What You Need to Know about the UN Human Rights Council’s Gaza Investigation

The Human Rights Council has just named a three person commission of inquiry into alleged war crimes in Gaza. This commission was sure to get a great deal of attention based on the politically sensitive nature of its work. But I think it’s fair to expect a bit more of attention because one of the commissioners, the highly regarded and accomplished war crimes expert Amal Alamuddin, happens to be engaged to a highly regarded and accomplished American actor.  (The other two commissioners, Doudou Diène and William Schabas of Canada are similarly well respected among colleagues).

So what is this commission of inquiry all about and what will it do?

The Human Rights Council called for an investigation of alleged war crimes and violations of international humanitarian law in Gaza in on July 23. The USA was the only country to vote against the resolution. But since this is the Human Rights Council (and not the Security Council) the USA has no veto so the commission of inquiry was approved. The commission is due to report its findings and make recommendations to the Human Rights Council in seven months.

We have seen this movie before, so we know a bit of what to expect in terms of what the report will look like and what recommendations it may make. In September 2009, the international legal icon Richard Goldstone lead a commission of inquiry into Israel’s incursion in Gaza in the winter of 2008/2009. Like in the current conflict, over 1,000 people were killed — and those killed were overwhelmingly Palestinians. Also, like in the current conflict there were allegations that Hamas indiscriminately fired rockets into Israeli territory and that Israel bombed civilian targets, including UN schools serving as shelters.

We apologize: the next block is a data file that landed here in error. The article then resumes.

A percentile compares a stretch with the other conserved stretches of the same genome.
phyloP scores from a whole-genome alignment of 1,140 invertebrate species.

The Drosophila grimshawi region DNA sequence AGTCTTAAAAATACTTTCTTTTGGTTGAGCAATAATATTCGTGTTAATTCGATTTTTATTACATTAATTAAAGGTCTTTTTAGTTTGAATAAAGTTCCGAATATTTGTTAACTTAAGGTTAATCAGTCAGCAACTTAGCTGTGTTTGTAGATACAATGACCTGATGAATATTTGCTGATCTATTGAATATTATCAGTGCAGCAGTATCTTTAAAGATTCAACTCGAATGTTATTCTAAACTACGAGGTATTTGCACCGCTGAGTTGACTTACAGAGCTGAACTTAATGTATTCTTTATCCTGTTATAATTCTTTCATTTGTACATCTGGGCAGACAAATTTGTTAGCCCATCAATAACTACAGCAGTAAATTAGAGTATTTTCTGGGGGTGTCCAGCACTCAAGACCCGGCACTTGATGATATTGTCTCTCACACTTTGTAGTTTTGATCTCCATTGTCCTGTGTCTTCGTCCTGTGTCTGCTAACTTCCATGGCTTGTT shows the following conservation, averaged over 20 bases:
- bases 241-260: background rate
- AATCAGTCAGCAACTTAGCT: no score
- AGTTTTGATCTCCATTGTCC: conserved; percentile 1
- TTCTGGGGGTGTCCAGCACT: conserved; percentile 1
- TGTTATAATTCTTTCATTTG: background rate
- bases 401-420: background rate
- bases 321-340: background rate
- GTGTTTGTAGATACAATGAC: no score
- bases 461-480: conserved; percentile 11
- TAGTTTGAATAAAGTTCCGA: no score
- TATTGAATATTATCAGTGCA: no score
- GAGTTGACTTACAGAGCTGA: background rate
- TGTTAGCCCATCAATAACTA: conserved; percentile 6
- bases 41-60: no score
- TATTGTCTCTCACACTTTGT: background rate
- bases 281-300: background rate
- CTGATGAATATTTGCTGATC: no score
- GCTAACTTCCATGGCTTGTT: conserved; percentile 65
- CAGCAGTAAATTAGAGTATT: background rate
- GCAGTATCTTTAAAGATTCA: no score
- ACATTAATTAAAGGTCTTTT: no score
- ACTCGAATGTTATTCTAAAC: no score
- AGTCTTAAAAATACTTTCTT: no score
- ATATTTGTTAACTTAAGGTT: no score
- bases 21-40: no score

The “Goldstone Report,” as it came to be known, found probable evidence of war crimes by Israel and Hamas and recommended that the situation be referred to the International Criminal Court for further investigation and possible prosecution.  But that is pretty much where the story ends because the Human Rights Council does not have the authority to refer situations to the ICC. In this circumstance, only the Security Council can do that and there was no way that the USA would consent to giving the ICC jurisdiction to investigate Israel. As a result, there was no real accountability for the alleged war crimes detailed in the Goldstone report.

I think it is fair to assume that this new commission of inquiry will likely produce similar results. That is, when the report comes out in March it will carefully and assiduously detail specific incidents in which a war crime is likely to have been committed and do its best to identify the perpetrators. Both sides will be probably implicated. And when the commissioners recommend mechanisms for accountability of these alleged war crimes, they will most likely suggest that the Security Council give the ICC jurisdiction. The Security Council will almost decline to take this step.

This result will certainly be disappointing to those who believe that international judicial mechanisms are the best hope for real accountability for war crimes in Gaza.  But it is not for the commission of inquiry to pre-judge what the Security Council may or may not do. Their job is to assemble the facts as best they can.